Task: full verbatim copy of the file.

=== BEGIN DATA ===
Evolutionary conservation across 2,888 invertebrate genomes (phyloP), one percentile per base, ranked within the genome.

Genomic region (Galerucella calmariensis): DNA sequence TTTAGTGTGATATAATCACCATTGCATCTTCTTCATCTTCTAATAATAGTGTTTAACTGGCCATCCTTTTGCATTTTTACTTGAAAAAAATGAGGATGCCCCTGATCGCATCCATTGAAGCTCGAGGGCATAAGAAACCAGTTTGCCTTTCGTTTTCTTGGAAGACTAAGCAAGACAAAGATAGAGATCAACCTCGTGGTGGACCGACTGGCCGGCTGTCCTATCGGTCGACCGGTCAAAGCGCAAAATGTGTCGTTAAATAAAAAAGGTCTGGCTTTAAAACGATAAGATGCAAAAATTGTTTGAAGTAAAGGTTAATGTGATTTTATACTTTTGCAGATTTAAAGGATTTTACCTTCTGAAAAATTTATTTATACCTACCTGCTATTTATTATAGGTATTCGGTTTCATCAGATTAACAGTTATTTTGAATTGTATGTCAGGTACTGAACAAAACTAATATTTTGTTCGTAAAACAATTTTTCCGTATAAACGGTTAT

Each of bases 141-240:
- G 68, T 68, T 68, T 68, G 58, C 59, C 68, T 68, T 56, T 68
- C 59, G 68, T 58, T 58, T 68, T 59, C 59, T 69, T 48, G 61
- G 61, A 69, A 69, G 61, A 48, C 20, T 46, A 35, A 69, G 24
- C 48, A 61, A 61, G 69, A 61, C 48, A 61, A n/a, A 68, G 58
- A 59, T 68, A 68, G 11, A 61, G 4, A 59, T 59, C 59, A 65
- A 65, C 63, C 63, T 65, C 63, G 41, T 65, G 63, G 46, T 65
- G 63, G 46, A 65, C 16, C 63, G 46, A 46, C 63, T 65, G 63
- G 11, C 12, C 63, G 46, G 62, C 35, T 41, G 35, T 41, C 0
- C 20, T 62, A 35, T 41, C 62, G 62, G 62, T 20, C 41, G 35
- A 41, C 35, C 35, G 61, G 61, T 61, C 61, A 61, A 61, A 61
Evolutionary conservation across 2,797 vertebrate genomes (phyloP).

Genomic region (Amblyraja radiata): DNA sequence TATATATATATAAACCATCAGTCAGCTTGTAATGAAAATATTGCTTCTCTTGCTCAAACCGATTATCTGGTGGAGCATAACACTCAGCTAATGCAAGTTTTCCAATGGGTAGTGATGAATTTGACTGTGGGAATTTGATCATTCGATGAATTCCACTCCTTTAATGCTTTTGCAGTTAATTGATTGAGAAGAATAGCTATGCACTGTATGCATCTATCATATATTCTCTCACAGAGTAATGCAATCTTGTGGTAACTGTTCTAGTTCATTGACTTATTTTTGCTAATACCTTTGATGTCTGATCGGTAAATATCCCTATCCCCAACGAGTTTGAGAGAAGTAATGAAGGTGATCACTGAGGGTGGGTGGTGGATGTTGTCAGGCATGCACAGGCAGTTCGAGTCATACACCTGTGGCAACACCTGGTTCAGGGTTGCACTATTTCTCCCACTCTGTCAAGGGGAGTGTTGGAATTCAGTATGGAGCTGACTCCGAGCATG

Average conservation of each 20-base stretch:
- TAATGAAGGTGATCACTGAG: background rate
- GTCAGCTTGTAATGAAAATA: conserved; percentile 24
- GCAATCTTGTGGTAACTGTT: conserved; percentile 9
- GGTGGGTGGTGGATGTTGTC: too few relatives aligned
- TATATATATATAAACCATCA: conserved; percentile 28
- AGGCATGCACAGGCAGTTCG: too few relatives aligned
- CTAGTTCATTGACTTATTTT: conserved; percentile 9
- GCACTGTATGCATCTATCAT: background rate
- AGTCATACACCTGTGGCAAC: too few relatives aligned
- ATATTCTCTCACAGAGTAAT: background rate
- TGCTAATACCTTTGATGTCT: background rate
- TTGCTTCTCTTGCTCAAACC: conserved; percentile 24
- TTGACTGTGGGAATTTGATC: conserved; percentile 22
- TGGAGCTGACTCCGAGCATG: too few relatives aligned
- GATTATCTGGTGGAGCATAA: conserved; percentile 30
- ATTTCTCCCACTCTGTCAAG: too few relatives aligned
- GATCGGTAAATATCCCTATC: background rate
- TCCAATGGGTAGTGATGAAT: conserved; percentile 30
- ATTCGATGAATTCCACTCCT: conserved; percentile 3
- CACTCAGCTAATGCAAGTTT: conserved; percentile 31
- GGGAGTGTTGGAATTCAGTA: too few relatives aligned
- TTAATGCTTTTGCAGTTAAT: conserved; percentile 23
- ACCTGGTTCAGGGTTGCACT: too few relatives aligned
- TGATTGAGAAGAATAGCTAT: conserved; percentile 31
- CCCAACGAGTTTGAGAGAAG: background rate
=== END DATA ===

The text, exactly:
Evolutionary conservation across 2,888 invertebrate genomes (phyloP), one percentile per base, ranked within the genome.

Genomic region (Galerucella calmariensis): DNA sequence TTTAGTGTGATATAATCACCATTGCATCTTCTTCATCTTCTAATAATAGTGTTTAACTGGCCATCCTTTTGCATTTTTACTTGAAAAAAATGAGGATGCCCCTGATCGCATCCATTGAAGCTCGAGGGCATAAGAAACCAGTTTGCCTTTCGTTTTCTTGGAAGACTAAGCAAGACAAAGATAGAGATCAACCTCGTGGTGGACCGACTGGCCGGCTGTCCTATCGGTCGACCGGTCAAAGCGCAAAATGTGTCGTTAAATAAAAAAGGTCTGGCTTTAAAACGATAAGATGCAAAAATTGTTTGAAGTAAAGGTTAATGTGATTTTATACTTTTGCAGATTTAAAGGATTTTACCTTCTGAAAAATTTATTTATACCTACCTGCTATTTATTATAGGTATTCGGTTTCATCAGATTAACAGTTATTTTGAATTGTATGTCAGGTACTGAACAAAACTAATATTTTGTTCGTAAAACAATTTTTCCGTATAAACGGTTAT

Each of bases 141-240:
- G 68, T 68, T 68, T 68, G 58, C 59, C 68, T 68, T 56, T 68
- C 59, G 68, T 58, T 58, T 68, T 59, C 59, T 69, T 48, G 61
- G 61, A 69, A 69, G 61, A 48, C 20, T 46, A 35, A 69, G 24
- C 48, A 61, A 61, G 69, A 61, C 48, A 61, A n/a, A 68, G 58
- A 59, T 68, A 68, G 11, A 61, G 4, A 59, T 59, C 59, A 65
- A 65, C 63, C 63, T 65, C 63, G 41, T 65, G 63, G 46, T 65
- G 63, G 46, A 65, C 16, C 63, G 46, A 46, C 63, T 65, G 63
- G 11, C 12, C 63, G 46, G 62, C 35, T 41, G 35, T 41, C 0
- C 20, T 62, A 35, T 41, C 62, G 62, G 62, T 20, C 41, G 35
- A 41, C 35, C 35, G 61, G 61, T 61, C 61, A 61, A 61, A 61
Evolutionary conservation across 2,797 vertebrate genomes (phyloP).

Genomic region (Amblyraja radiata): DNA sequence TATATATATATAAACCATCAGTCAGCTTGTAATGAAAATATTGCTTCTCTTGCTCAAACCGATTATCTGGTGGAGCATAACACTCAGCTAATGCAAGTTTTCCAATGGGTAGTGATGAATTTGACTGTGGGAATTTGATCATTCGATGAATTCCACTCCTTTAATGCTTTTGCAGTTAATTGATTGAGAAGAATAGCTATGCACTGTATGCATCTATCATATATTCTCTCACAGAGTAATGCAATCTTGTGGTAACTGTTCTAGTTCATTGACTTATTTTTGCTAATACCTTTGATGTCTGATCGGTAAATATCCCTATCCCCAACGAGTTTGAGAGAAGTAATGAAGGTGATCACTGAGGGTGGGTGGTGGATGTTGTCAGGCATGCACAGGCAGTTCGAGTCATACACCTGTGGCAACACCTGGTTCAGGGTTGCACTATTTCTCCCACTCTGTCAAGGGGAGTGTTGGAATTCAGTATGGAGCTGACTCCGAGCATG

Average conservation of each 20-base stretch:
- TAATGAAGGTGATCACTGAG: background rate
- GTCAGCTTGTAATGAAAATA: conserved; percentile 24
- GCAATCTTGTGGTAACTGTT: conserved; percentile 9
- GGTGGGTGGTGGATGTTGTC: too few relatives aligned
- TATATATATATAAACCATCA: conserved; percentile 28
- AGGCATGCACAGGCAGTTCG: too few relatives aligned
- CTAGTTCATTGACTTATTTT: conserved; percentile 9
- GCACTGTATGCATCTATCAT: background rate
- AGTCATACACCTGTGGCAAC: too few relatives aligned
- ATATTCTCTCACAGAGTAAT: background rate
- TGCTAATACCTTTGATGTCT: background rate
- TTGCTTCTCTTGCTCAAACC: conserved; percentile 24
- TTGACTGTGGGAATTTGATC: conserved; percentile 22
- TGGAGCTGACTCCGAGCATG: too few relatives aligned
- GATTATCTGGTGGAGCATAA: conserved; percentile 30
- ATTTCTCCCACTCTGTCAAG: too few relatives aligned
- GATCGGTAAATATCCCTATC: background rate
- TCCAATGGGTAGTGATGAAT: conserved; percentile 30
- ATTCGATGAATTCCACTCCT: conserved; percentile 3
- CACTCAGCTAATGCAAGTTT: conserved; percentile 31
- GGGAGTGTTGGAATTCAGTA: too few relatives aligned
- TTAATGCTTTTGCAGTTAAT: conserved; percentile 23
- ACCTGGTTCAGGGTTGCACT: too few relatives aligned
- TGATTGAGAAGAATAGCTAT: conserved; percentile 31
- CCCAACGAGTTTGAGAGAAG: background rate